According to Imran Ahmed, CEO of the CCDH: Even with the best of intentions, enforcing and monitoring safety policies in virtual environments can be a challenge.

When it comes to safety in virtual reality, “you can’t search [the metaverse] for hate or sexual abuse,” he explains. “It’s impossible. There’s nothing you can do about it because it happens so quickly.

A parent’s responsibility is to monitor their children’s access to the metaverse, as Ahmed predicts. According to him, “I think parents will ask themselves: Do I feel safe knowing that Mark Zuckerberg is the guy in charge of deciding who influences my children, who may be able to bully them, and whether or not they are safe in cyberspace?” he says.

Because they have a financial incentive to do so,

However, virtual reality and metaverses have enormous potential to improve mental health for their users. Researchers like Rizzo at USC have found that virtual reality treatments can help patients develop empathy and cope with issues like post-traumatic stress disorder (PTSD).

Rizzo and Prinstein, on the other hand, agree that it is the responsibility of technology companies to put the safety of their users ahead of their own financial interests.

Ahmed says tech companies could use tools to ensure the safety of young users in the metaverse, including strict age verification tools to prevent predators from posing as younger users, a large number of content moderators and “rapid response” when users report violations of inappropriate behaviour.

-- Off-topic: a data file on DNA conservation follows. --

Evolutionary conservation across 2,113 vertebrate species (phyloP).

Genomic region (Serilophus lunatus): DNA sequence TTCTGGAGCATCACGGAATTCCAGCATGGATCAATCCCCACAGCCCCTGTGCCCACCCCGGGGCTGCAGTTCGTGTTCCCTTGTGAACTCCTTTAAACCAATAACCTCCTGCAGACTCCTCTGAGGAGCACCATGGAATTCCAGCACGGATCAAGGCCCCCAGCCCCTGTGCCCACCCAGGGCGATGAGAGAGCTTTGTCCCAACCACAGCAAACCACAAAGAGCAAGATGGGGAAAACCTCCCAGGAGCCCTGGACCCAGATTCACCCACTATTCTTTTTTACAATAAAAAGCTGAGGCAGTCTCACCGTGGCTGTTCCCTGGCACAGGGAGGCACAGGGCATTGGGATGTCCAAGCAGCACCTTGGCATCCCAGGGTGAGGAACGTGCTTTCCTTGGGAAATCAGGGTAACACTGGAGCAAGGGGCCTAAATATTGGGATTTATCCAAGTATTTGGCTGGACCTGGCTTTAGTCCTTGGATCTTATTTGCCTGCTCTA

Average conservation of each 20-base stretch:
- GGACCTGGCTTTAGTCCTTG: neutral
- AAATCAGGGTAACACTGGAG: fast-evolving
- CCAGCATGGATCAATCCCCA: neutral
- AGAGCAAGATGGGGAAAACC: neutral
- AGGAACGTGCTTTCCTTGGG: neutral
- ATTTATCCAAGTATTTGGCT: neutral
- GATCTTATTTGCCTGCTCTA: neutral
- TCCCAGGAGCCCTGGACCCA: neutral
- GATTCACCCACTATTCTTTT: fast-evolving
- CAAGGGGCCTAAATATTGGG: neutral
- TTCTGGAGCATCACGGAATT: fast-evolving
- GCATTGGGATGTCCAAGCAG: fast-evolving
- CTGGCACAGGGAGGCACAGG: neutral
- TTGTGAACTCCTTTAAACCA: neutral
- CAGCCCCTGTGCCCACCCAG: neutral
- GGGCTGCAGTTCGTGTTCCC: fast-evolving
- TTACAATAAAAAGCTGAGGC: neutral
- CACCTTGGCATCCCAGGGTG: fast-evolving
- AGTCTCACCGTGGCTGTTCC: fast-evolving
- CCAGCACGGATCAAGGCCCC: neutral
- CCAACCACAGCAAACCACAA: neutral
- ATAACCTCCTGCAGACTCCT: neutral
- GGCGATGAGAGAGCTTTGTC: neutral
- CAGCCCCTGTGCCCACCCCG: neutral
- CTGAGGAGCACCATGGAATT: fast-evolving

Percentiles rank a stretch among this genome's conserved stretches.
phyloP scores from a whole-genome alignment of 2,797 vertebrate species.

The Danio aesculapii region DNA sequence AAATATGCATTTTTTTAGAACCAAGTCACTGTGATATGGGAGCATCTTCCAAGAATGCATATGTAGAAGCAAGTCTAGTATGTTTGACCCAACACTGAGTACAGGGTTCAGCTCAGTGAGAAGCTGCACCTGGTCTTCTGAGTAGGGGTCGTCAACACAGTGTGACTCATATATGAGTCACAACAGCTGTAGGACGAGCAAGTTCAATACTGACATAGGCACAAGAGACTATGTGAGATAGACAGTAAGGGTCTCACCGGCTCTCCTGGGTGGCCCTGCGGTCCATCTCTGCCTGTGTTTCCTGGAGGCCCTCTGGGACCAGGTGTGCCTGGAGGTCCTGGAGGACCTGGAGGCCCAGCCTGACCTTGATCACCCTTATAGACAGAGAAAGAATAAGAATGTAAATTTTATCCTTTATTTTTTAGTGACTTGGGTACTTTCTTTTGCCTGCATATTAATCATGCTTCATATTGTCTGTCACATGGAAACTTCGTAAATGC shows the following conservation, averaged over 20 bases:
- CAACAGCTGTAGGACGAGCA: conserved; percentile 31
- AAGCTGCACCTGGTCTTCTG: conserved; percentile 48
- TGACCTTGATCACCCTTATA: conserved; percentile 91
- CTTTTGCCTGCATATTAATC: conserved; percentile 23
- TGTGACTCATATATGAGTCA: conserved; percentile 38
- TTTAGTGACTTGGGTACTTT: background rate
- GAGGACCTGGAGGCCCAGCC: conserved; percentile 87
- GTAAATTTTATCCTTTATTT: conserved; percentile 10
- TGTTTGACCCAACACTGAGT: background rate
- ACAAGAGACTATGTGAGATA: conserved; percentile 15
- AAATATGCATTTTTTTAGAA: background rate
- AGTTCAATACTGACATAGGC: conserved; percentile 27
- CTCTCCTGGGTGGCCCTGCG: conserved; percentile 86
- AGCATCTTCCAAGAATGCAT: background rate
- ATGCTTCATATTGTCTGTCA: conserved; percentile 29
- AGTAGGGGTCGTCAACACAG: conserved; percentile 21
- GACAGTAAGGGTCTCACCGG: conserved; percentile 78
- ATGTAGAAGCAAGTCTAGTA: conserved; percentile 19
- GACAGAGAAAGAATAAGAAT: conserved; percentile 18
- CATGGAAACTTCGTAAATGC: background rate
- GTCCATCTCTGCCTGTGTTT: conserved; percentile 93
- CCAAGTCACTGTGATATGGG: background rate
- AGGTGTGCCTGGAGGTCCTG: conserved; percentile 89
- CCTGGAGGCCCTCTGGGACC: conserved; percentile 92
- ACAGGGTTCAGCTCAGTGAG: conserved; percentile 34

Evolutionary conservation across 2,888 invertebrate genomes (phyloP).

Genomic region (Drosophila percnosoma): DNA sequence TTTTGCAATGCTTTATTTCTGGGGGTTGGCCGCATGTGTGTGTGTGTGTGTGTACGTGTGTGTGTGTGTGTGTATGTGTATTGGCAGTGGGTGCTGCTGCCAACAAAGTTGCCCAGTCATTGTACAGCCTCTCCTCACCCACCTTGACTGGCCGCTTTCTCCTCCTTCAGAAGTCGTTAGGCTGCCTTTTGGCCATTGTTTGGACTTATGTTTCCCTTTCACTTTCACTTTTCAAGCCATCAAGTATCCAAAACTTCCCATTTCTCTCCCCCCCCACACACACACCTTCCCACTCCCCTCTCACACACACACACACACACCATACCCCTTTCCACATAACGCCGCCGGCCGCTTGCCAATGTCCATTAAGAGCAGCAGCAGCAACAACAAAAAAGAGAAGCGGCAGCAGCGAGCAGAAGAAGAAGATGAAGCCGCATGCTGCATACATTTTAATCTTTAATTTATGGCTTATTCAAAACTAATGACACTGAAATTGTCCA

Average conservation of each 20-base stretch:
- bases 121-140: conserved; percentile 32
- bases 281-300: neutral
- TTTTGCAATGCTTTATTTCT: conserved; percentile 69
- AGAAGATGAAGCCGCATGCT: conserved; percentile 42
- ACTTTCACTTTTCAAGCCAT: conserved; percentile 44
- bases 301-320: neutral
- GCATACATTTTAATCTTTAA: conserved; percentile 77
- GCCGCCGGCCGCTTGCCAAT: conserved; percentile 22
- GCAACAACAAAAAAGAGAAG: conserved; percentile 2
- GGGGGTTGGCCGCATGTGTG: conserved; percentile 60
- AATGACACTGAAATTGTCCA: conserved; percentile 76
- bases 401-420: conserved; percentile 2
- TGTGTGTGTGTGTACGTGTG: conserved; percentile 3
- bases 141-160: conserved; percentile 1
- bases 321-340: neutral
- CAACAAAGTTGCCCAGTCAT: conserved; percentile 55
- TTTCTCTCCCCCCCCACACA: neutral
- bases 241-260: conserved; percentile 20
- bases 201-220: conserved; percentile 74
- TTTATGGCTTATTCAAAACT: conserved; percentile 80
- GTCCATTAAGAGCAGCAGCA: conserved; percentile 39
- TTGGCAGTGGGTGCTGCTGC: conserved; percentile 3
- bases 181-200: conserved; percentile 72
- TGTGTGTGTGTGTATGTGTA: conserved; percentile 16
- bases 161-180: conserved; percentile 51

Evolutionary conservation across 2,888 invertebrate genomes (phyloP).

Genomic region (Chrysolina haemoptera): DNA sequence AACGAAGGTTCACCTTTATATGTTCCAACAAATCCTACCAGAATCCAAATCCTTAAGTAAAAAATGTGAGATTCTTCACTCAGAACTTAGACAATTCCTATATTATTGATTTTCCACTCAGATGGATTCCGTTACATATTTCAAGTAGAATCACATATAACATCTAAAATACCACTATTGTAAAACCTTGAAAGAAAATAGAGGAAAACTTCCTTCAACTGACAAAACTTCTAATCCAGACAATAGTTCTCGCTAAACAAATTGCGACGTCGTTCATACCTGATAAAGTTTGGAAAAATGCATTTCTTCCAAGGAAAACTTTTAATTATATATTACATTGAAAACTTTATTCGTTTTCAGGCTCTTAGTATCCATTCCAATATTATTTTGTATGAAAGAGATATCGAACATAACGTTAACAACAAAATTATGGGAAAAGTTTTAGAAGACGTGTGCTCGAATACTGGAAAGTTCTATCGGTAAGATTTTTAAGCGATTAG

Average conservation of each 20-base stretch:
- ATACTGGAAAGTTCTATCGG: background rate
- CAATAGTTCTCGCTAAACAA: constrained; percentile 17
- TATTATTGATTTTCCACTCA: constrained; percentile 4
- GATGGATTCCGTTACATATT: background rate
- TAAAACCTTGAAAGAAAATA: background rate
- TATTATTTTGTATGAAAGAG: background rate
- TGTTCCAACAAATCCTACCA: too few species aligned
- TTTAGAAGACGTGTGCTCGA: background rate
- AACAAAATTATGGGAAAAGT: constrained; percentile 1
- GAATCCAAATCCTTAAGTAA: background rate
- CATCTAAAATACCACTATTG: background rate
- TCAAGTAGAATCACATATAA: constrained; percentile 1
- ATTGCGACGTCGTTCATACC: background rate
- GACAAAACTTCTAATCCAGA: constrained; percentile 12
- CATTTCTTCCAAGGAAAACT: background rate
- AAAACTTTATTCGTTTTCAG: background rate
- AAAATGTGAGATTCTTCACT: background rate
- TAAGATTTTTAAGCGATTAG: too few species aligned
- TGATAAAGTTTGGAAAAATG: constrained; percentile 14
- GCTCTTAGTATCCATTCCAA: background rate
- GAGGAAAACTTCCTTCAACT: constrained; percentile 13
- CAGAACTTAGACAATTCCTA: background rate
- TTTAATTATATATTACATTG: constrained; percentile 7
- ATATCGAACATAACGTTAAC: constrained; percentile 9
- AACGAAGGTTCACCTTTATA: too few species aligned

‘There’s no reason why there couldn’t be the presence of moderators in spaces where children are present [or] virtual chaperones,” he explains. …But money is required for that, of course.”

Companies should be rewarded if they use these cutting-edge tools for the greater good. They’re motivated to make a profit at this point in time.

The American Psychological Association’s Chief Science Officer

Parenting children in the metaverse may also be too much for many parents, who have “relatively little personal experience with understanding these platforms,” says Prinstein.

Companies should be “incentivized” to use their “brilliant tools to actually improve society,” he says. “At the moment, they’re motivated to make money.” “

By Adam